The moment Fell knows that Angus wanted to kill himself, and he was not killed, and with a letter Forbes accuses himself to have killed him and then excuses his death, Fell knows that it is a false letter and consequently also the same death of Forbes turns from suicide into murder. Is there a killer who kills for what? For everyone to think that the two brothers were killed by Forbes and that Forbes then killed himself; who does not know that Colin has escaped; and he does not know that Fell has even understood how Forbes was killed. When it was found, in the house there was a stink of very strong paraffin, and above all the lamp in the house was turned off and the paraffin over, and the curtain of darkening (a tarred panel to be applied to the window: the novel is written during the War and the German bombardments over England). Why did not the killer leave the curtain in its place? Because evidently so it did not have to be. So Fell thinks and thinks and analyzes the things that there should be there, because that is a fishing hut, and then there are equipment to fish, and yet lacks the only thing that should be there and instead is not there and that is instead found elsewhere: a removable fishing pole
Why did the killer take her away? Because it was used to put the Locked Room trick into execution. For doing this, Fell uses geometry (I underline “to geometry”: remember, I'll explain why!). The room is square. The door is in the middle of one side, and the window in the middle of a side adjacent to the base (not opposite, mind you). The bolt is new and as such reflects the little light in the room. Through a hook with some wire, passed through the mesh of the grating of the window and connected to the fishing pole, the killer has hooked the loop of the bolt and diagonally pulled it to himself, closing the door from the inside : that's for the reason that  the curtain had to be removed from the window; that’s because he emptied to the lamp as if the flame had exhausted (but no volunteer, while noticed the car's license plate, noticed lights from the inside exit outside from the shack); that's because he made disappearing the fishing pole.
The killer wants you to think of two deaths by murder, because insurance pays. Because so he cloggs. Who is the killer then? Elspat, the old Elspat? One of the two young people? A third brother, Robert, escaped from Scotland many years before because he was involved in a scam and a shootout, and sheltered abroad? Who could he be? Or maybe one of his descendants, maybe a son, also interested in 35,000 pounds? Who could he be? One of the two Campbell, Kathryn and Alan? Or the self-styled journalist Swan? Or the Chapman insurance agent? Fell rebuilds, acquires information and nails the killer, but this time he offers an escape, provided he maintains his intention, that is the death of Angus is presented as a murder of his, and that he also takes the death of Forbes and the attempted murder of Colin: if he does this, Fell guarantees him 48 hours to return abroad. Only in this way Elspat will be able to live the last years of his happy life that his Angus did not commit suicide.
This is a masterpiece!

Carr in 1941 was at the height of his form, and not yet tried by the war as witnessed his later production (eg She Died a Lady), when his house was destroyed by bombing.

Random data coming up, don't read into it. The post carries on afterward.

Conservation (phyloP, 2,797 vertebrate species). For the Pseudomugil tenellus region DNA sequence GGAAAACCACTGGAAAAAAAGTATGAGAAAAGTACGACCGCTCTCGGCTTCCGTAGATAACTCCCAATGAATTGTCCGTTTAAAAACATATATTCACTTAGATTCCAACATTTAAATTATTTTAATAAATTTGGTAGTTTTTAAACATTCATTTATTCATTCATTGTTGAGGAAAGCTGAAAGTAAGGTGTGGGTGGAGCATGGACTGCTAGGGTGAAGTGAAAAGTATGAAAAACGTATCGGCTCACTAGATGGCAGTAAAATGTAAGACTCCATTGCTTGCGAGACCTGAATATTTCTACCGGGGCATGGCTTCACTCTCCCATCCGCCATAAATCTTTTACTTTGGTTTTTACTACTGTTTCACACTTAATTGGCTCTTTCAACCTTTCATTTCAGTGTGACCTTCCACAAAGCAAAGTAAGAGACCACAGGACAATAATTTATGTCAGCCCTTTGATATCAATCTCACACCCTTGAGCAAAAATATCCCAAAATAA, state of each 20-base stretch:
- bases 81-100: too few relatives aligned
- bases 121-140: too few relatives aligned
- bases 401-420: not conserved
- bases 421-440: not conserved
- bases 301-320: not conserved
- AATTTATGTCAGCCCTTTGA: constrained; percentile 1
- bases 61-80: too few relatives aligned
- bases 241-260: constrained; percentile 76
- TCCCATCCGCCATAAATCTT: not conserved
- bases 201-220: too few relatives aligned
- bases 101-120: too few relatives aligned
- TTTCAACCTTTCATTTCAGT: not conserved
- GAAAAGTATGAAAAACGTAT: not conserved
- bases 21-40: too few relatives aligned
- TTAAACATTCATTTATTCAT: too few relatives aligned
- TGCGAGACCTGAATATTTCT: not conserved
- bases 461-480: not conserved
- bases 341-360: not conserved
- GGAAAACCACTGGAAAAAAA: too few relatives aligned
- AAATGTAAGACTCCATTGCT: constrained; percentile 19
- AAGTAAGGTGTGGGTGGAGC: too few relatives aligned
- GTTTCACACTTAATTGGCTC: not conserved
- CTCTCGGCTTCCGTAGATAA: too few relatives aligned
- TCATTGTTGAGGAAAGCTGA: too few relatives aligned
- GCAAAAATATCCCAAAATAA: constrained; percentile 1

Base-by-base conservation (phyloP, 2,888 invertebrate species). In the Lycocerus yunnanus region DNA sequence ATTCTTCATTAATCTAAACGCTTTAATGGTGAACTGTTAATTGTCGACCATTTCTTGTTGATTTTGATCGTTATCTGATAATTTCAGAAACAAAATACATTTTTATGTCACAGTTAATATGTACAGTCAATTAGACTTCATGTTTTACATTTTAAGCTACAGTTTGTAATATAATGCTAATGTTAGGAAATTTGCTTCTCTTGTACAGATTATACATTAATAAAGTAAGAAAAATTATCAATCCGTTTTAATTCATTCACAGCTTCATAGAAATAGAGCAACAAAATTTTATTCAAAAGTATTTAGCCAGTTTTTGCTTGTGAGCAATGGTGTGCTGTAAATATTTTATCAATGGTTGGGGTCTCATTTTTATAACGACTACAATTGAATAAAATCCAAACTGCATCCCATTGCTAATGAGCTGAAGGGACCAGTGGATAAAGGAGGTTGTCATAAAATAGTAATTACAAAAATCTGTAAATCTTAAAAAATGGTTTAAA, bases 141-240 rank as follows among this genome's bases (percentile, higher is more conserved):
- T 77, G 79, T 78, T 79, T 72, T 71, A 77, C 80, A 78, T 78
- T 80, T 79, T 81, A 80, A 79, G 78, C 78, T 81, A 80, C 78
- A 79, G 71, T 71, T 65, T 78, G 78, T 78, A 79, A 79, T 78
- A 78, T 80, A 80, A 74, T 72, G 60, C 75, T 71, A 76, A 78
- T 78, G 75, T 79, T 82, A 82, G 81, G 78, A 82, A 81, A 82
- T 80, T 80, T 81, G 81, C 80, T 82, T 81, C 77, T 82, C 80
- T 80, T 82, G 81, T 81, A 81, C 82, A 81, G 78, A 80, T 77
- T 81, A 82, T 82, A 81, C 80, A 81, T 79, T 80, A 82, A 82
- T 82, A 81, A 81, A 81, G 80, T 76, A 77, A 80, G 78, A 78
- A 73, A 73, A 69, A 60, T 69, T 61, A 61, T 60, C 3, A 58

A masterpiece I said because in addition to being three crimes brilliantly resolved one by one, with brilliant and brilliant expositions and first-rate reasoning, Carr demonstrates his human side, demonstrating that of Fell.
Fell is not a member of the police, he does not care that the offender pays or does not pay the sum of his faults, but that he is put in a position not to harm; and here he even offers him an escape route, which he would not have deserved, because he is a ruthless murderer, driven by greed, who deserved quite another fate. Yet Fell, to allow Elspat to enjoy the last years of his life without regrets and without remorse, does not hesitate to allow the murderer to save himself as long as he is blamed even for what he has not done.
But the novel is a masterpiece also for the narrative ability to fascinate the reader, especially through steps of great humor through which Carr succeeds in revealing the story and having fun.

Among the many characters, great importance is given to the two Campbell, two scholars of history who first face each other on the pages of a newspaper with great flair and bordering on the vilification and personal offense, and then they meet (coincidentally) each other in the same compartment of a train that runs to Glasgow; a very crowded train, in which due to a mistake (another case) end up in the same compartment that has a single berth. After each of the two claimed possession of it, after each of the two asked for another and leaving the other (but obviously can not be done because, other fatality, all the compartments are occupied), the black atmosphere is solved when he gallantly offers to spend the night standing in the corridor, leaving the bunk to her. It is Kathryn Campbell who softens her tones and offers half berth to him: what does this mean? They will sleep next to each other (if not one on the other). God makes them and he binds them! Carr does not even say this time as it ends, however, he does so with an effective dialogue:
“A sense of intimacy, uneasy and yet exhilarating, went through Alan Campbell They were both crowded close to the window. The two cigarette-ends made glowing red cores, reflected in the glass, pulsing and dimming. He could dimly see Kathryn's face.
The same powerful self-consciousness suddenly overcame them again. They both spoke at the same time, in a whisper.